Frank Noirot

How to Make All External Links Open in a New Tab in 11ty with MarkdownIt

I get frustrated when I click a resource link in the middle of a blog post and I'm navigated away from the post. I am usually trying to open up tabs to read later, after I finish the current post, so I'm expecting the links to open new tabs as I go, especially if they're to another domain. But I realized the other day that links on my blog all opened in the same window, and since I write my blog in Markdown through 11ty I wasn't exactly sure how to to manipulate that behavior.

By default 11ty uses Markdown It as its Markdown parser program, which can be configured within the .eleventy.js file in your project's root. If you used a starter template for your project like I did, chances are there are already some configurations made to Markdown It. On my blog starter two plugins had already been added: a near-standard plugin called linkify-it and markdown-header-anchor, which adds little anchor links after each heading of my blog posts.

All we need to do is add a very short Markdown It plugin of our own that checks each link in turn, and if it determines that link to be external, add the target="_blank" and rel="noopener noreferrer" links to it. The way to use a plugin is chain it after your initial startup call to markdownIt with a .use() call, like markdownIt({ /* config */}).use(pluginName).use(anotherPlugin).

The easiest way to accomplish this unfortunately adds one more dependency to our project: markdown-it-for-inline. I'm not sure how to get around this dependency as it is referenced in each of the similar plugin examples on Markdown It's documentation.

Use npm install markdown-it-for-inline and add const mdIterator = require('markdown-it-for-inline') to the top of your .eleventy.js file. Now we can use this iterator returned by the package to check each link in turn.

Here is the final bit of code for our plugin. The new code consists of just five lines, the first .use() statement:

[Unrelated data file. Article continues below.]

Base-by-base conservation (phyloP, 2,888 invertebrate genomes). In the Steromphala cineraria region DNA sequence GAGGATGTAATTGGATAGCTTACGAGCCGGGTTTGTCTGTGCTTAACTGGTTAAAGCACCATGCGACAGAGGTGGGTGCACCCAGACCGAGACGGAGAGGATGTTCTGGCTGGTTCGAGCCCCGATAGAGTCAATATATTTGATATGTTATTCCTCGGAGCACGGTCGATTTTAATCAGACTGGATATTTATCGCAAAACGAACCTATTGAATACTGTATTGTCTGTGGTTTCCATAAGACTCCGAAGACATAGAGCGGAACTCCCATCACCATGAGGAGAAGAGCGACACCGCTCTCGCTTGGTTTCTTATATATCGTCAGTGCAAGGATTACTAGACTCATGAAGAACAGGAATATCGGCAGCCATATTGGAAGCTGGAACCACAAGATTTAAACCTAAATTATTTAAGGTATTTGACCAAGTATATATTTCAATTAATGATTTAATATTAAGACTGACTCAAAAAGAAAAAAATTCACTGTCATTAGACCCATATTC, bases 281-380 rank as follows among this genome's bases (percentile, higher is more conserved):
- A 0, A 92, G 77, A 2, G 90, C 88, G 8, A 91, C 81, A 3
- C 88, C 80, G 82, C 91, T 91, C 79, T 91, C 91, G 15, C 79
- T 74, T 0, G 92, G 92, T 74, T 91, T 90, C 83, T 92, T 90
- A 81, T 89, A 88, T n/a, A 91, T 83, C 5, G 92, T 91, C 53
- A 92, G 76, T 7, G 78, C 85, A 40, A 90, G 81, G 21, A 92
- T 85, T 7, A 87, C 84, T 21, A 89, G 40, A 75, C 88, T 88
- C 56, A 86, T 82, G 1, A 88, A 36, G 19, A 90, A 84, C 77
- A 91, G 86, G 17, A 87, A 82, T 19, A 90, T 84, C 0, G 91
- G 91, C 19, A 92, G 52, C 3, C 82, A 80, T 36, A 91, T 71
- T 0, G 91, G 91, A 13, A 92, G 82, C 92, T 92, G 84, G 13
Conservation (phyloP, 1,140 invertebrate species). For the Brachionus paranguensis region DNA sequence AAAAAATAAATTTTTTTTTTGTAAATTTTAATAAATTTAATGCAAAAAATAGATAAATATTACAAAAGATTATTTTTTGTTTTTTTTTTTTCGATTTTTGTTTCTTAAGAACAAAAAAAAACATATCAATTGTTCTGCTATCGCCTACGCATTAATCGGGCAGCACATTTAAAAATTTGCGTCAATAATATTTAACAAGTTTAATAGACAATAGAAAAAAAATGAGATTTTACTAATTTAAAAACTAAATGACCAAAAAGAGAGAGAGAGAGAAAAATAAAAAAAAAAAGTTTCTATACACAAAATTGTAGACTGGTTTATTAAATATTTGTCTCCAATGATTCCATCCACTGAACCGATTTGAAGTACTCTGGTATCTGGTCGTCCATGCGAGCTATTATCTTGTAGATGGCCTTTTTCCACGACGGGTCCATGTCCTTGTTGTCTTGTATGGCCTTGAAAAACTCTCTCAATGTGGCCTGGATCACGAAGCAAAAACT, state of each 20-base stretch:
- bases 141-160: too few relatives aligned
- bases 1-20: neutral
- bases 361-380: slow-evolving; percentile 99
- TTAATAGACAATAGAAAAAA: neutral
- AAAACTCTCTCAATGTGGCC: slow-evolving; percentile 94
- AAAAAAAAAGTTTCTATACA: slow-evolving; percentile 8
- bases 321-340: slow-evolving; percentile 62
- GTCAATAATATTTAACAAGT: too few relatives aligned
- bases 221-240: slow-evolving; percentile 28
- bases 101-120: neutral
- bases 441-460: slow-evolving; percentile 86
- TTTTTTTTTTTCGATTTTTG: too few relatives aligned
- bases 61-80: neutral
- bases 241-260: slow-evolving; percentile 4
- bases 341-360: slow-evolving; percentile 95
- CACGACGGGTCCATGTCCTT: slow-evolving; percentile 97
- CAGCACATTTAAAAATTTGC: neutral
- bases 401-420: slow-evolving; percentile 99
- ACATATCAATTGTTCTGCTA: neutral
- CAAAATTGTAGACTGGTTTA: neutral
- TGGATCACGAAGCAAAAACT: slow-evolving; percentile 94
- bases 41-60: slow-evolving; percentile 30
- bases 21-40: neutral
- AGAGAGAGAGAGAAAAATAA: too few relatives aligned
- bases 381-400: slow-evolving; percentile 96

const mdIterator = require('markdown-it-for-inline')
// other JS...

let markdownLibrary = markdownIt({
html: true,
breaks: true,
linkify: true
}).use(mdIterator, 'url_new_win', 'link_open', function (tokens, idx) {
const [attrName, href] = tokens[idx].attrs.find(attr => attr[0] === 'href')

if (href && (!href.includes('') && !href.startsWith('/') && !href.startsWith('#'))) {
tokens[idx].attrPush([ 'target', '_blank' ])
tokens[idx].attrPush([ 'rel', 'noopener noreferrer' ])
}).use(markdownItAnchor, {
permalink: true,
permalinkClass: "direct-link",
permalinkSymbol: "#"
eleventyConfig.setLibrary("md", markdownLibrary);

Our plugin takes the mdIterator we got from the markdown-it-for-inline package, a name of the new token rule we're creating, the name of the tokens we are looking though ('link_open'), and a callback to process those tokens one at a time.

This callback is passed two parameters that we care about (there are a few more available if you need more complex behavior): tokens and idx. tokens is a list of all the tokens in this category and idx is the current index the iterator is currently on, so the current link's value can be reached with tokens[idx]. The link is an object with several available keys (try console.log(tokens[idx]) to see them all), and we can check the link's href by searching through the array of attrs on the link object to find the array containing 'href' as it's first item.

From there we check if this array exists, doesn't have my domain name in it, and doesn't start with / or # for relative and anchor URLs. If it meets all those conditions it's an external link, so we add the target and rel attributes to it with the attrsPush() method.

And just like that we have smarter links! You can see its effects in action here with an external link to my Instagram account and an internal link to my concepting tool.

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